South Sudan closes schools because of the heat

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South Sudan is closing all schools from Monday in preparation for an extreme heatwave expected to last two weeks.
The health and education ministries have advised parents to keep all children indoors as temperatures are expected to soar to 45C (113F).
They warned that any school found open during the warning period would have its registration withdrawn, but the statement issued late on Saturday did not specify how long schools would remain closed.
The ministries said they “will continue to monitor the situation and inform the public accordingly”.
Peter Garang, who lives in the capital, Juba, welcomed the decision.
He said schools should be connected to the electricity grid to enable the installation of air conditioners.
South Sudan, one of the world’s youngest nations, is particularly vulnerable to the climate crisis with heatwaves common but rarely exceeding 40C (104F).
Civil conflict has plagued the east African country, which also suffers drought and flooding, making living conditions difficult.
The World Food Programme in its latest country brief said South Sudan “continues to face a dire humanitarian crisis” due to violence, economic instability, climate change and an influx of people fleeing the conflict in neighbouring Sudan.
It also stated that 818,000 vulnerable people were given food and cash-based transfers in January.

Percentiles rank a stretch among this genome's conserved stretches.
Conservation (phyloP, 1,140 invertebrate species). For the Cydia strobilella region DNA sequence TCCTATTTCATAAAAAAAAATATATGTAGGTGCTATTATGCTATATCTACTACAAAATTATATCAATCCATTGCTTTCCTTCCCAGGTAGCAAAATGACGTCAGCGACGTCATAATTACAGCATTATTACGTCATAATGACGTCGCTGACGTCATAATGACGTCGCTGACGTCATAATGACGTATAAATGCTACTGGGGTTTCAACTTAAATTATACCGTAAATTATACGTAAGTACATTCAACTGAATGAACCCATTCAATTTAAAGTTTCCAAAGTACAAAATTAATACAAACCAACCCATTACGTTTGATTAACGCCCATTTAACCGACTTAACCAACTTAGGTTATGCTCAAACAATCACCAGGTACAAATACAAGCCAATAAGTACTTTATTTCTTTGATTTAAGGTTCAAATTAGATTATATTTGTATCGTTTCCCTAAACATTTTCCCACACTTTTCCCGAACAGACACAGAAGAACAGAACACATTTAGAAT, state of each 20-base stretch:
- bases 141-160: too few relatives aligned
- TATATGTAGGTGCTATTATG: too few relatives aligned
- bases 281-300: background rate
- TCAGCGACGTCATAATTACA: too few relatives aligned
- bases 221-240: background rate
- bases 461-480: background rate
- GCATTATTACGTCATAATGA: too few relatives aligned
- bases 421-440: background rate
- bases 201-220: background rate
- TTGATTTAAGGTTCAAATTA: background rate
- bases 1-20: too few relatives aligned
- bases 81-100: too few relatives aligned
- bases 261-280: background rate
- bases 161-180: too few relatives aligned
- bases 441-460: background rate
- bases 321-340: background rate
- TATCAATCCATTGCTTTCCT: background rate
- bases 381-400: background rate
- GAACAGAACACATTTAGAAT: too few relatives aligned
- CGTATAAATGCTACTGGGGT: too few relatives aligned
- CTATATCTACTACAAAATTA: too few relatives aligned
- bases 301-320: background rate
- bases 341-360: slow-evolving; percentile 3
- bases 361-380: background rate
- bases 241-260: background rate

To get ready for an intense heatwave that is predicted to last two weeks, South Sudan is closing all of its schools starting on Monday.

With temperatures predicted to soar to 45C (113F), the health and education ministries have advised parents to keep all children indoors.

The statement released late on Saturday did not say how long schools would be closed, but it did threaten to revoke the registration of any school found to be open during the warning period.

The ministries declared that they “will keep an eye on the situation and update the public accordingly.”.

Juba resident Peter Garang applauded the decision. According to him, in order to install air conditioners, schools ought to be connected to the electrical grid.

As one of the newest countries on Earth, South Sudan is especially susceptible to the climate crisis; heatwaves are frequent but seldom reach temperatures above 40C (104F). Living conditions are difficult in the east African nation due to civil conflict, drought, and flooding.

South Sudan “continues to face a dire humanitarian crisis” as a result of violence, economic instability, climate change, and an influx of people fleeing the conflict in neighboring Sudan, according to the World Food Programme’s most recent country brief. Additionally, it said that in January, 818,000 individuals who were at risk received food and cash transfers.

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